For the most part, the numbers above are not all that exceptional. For a bunch of retreads, we should expect a potential of about 1 in 4 chance that they could deliver some backend arm production. Nothing too grand, but also much more likely to fail. The hope is that the innings racked up in Norfolk can provide useful information as to which of these arms may actually pay out. Duquette's drive to acquire pitchers with options may be very useful to keep a deep and fresh pen as well as maybe getting one more hitter on the bench, but could also provide a sandbox to see which of these arms were overlooked.
One name that surprisingly explodes off the page is Alec Asher. He is a pitcher that is well known to scouts and well ignored. The basic book on him is average. He has average command. Asher heavily uses his sinker to induce groundballs, but AAA hitters hit those groundballs very hard. He has no offering that misses any bats. That certainly is what his career looks like.
Ages 23 and earlier, he appears as a pitcher who performs well in his league, but looks troublesome as a big leaguer. Strikeout rate collapsed each year and hit rate slowly increased with walk rate staying normal. That is the general go of it, but a pitcher with a 3.1 walk rate and a 5.0 strikeout rate in the majors is quite less than desirable. However, something strange happened last year. Across levels and into the winter leagues, Asher simply dropped his hit rate by more than 20%. When batters hit him, they hit him hard. Though, those batted balls found more and more gloves.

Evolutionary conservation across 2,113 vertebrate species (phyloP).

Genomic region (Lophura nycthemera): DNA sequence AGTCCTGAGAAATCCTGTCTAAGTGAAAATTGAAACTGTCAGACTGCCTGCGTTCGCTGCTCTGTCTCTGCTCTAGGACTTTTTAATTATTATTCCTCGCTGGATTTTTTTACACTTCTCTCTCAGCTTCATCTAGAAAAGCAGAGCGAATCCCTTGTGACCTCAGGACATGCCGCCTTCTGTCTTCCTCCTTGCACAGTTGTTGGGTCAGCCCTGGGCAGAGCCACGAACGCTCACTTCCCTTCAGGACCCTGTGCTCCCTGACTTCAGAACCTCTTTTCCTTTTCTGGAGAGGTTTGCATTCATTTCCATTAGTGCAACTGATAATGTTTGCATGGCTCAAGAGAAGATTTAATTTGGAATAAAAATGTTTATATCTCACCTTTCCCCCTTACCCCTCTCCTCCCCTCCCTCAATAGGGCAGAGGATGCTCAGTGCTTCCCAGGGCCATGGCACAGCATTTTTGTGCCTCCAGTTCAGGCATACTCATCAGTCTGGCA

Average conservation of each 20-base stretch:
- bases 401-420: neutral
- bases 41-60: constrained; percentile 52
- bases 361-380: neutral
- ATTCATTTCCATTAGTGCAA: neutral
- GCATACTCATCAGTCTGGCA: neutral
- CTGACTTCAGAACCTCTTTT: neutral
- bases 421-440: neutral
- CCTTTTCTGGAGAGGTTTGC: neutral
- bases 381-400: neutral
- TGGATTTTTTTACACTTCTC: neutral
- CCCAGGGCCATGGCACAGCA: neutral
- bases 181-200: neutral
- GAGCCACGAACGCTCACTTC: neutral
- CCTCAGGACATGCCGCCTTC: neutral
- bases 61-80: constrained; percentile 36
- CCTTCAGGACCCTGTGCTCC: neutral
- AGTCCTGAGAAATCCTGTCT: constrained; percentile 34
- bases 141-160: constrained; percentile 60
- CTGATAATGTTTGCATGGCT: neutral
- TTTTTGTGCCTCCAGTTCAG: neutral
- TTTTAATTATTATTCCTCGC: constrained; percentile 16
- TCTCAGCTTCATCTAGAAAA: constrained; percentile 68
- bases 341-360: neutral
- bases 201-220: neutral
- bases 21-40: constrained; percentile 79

How? Asher dedicated himself to his sinker last year. MLB performance does not show it with a 38% ground ball rate, but he put up a 52% across all levels and in his winter league. That is what the bet is on and what the model likes about Asher. If somehow Asher can generate a 6 k/9 and a 2 bb/9 while delivering a 50% ground ball rate, then this is a pitcher who can fill out the backend of a rotation and, perhaps, even break out as a mid rotation arm.
However, it seems unlikely. Whatever Asher did in the minors, the only thing that appeared at the Major League level was a decrease in hits. Major League hitters were able to avoid the groundballs and they did not miss the ball. The ball simply turned into outs. In Philadelphia, Asher had a .231 opponent BABIP, which would have led the league last year among qualified starting pitchers. That knowledge in and of itself would suggest that there should be a major regression in store for him. That would have been fifth best in baseball.
Maybe there is something there. I do not believe it, but he is someone to look at to determine whether he might well be a pitcher that scouts miss. The model likes him though and the model, for some reason, thinks the hit rate will remain low. To some extent, this was about how the model saw Miguel Gonzalez when he signed. It brings the question whether this will be a rotation best experienced with strong faith or one where you set your expectations low enough to concern your parents.
40 Man Roster and Options
Usually, I break down the transactions since the last iteration, but it has been almost four months since then and so much has changed.
|Ryan Flaherty||5+ Service|
|Hyun Soo Kim||Player Approval|
|Anthony Santander||Rule 5|